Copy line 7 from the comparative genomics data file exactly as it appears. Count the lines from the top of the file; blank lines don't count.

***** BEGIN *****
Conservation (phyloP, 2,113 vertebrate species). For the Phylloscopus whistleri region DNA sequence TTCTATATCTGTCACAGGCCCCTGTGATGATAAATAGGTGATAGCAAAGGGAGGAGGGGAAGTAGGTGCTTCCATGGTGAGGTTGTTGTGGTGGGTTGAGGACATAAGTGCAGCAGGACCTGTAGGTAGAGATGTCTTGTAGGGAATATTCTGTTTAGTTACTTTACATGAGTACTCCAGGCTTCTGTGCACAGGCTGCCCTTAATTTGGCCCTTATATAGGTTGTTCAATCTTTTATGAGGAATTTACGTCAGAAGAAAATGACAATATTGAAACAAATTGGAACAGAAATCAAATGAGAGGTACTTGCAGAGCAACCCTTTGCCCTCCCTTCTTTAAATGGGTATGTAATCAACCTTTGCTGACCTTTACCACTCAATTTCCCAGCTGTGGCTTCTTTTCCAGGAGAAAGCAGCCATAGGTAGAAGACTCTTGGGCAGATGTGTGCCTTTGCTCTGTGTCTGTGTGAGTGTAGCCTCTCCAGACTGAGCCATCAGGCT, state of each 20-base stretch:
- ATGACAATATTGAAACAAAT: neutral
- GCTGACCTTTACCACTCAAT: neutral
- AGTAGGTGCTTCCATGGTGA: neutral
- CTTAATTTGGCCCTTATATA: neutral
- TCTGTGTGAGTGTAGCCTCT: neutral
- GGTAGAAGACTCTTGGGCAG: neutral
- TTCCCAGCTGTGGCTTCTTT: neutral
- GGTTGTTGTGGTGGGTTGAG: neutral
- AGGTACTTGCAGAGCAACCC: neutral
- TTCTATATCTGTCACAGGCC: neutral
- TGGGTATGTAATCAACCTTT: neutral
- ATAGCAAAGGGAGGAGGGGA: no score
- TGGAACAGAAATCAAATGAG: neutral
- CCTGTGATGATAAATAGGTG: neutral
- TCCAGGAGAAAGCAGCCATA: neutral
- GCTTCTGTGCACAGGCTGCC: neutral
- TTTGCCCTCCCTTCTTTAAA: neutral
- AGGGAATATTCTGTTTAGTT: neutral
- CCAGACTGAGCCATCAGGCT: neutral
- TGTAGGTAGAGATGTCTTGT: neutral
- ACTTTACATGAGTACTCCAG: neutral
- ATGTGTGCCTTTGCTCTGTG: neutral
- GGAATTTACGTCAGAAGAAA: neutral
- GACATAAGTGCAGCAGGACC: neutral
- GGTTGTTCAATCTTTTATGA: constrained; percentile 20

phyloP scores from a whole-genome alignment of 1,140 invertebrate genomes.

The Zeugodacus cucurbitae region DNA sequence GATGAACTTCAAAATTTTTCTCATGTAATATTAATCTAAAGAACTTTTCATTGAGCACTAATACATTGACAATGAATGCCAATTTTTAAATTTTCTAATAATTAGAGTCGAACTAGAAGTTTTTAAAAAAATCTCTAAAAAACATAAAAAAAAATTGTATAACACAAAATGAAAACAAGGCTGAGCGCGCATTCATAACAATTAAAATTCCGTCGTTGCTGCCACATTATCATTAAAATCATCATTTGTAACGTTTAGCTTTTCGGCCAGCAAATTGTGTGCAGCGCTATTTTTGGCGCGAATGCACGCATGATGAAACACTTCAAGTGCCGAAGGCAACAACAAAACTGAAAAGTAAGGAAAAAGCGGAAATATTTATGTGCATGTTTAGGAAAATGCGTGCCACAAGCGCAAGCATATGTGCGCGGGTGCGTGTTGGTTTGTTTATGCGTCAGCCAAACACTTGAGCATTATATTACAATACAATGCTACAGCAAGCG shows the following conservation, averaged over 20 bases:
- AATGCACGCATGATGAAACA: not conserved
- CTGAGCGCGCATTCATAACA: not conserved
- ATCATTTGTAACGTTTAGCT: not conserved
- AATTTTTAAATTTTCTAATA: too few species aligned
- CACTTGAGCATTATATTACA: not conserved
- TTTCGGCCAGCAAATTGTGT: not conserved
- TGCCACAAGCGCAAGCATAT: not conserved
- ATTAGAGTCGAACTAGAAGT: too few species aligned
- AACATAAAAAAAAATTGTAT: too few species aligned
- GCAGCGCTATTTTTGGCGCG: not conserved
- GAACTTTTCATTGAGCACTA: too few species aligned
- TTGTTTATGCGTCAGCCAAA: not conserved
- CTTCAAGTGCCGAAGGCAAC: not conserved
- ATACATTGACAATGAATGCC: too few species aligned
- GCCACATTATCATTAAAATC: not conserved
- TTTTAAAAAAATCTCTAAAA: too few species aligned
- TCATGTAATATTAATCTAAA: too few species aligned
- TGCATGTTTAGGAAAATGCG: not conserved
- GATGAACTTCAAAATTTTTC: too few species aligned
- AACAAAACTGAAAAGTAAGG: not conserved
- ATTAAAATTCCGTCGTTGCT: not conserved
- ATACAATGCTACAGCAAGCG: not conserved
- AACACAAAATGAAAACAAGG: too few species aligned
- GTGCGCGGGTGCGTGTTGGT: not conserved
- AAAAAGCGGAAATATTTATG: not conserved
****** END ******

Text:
- GGTAGAAGACTCTTGGGCAG: neutral